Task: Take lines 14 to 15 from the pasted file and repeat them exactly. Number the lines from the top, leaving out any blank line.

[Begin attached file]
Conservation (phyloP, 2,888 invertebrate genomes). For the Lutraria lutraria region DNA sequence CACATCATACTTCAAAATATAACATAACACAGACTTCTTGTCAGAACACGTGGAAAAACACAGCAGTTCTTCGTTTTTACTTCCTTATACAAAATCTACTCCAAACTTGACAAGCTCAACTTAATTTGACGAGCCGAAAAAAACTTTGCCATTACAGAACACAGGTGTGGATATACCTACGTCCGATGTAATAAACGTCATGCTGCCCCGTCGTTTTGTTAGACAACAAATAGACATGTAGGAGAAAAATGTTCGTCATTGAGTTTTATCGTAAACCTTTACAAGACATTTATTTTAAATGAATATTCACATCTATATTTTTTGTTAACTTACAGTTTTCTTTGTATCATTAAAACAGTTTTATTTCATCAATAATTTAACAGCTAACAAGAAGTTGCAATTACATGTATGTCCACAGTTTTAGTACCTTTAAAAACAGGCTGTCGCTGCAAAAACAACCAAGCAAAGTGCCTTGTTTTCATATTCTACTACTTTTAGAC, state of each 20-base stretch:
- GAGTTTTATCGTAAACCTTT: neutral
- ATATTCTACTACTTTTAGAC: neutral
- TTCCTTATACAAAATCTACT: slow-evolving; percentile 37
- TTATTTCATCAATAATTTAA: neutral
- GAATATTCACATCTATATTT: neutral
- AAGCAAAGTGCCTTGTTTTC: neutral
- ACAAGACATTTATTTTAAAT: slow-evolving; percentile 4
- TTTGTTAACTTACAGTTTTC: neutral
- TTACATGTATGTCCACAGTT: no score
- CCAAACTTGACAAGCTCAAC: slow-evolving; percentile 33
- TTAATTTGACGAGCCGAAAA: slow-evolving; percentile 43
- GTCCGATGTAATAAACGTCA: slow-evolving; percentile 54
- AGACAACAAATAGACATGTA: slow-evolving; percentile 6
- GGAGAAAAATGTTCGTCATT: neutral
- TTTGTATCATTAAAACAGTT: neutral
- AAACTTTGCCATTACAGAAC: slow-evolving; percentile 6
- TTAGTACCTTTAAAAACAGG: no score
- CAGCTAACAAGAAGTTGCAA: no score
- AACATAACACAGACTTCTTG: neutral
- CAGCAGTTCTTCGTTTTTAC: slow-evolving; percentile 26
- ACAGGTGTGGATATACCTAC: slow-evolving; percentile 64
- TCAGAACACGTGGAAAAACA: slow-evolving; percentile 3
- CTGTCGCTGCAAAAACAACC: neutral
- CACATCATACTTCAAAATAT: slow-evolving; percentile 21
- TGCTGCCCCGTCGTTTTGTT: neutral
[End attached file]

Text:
- AGACAACAAATAGACATGTA: slow-evolving; percentile 6
- GGAGAAAAATGTTCGTCATT: neutral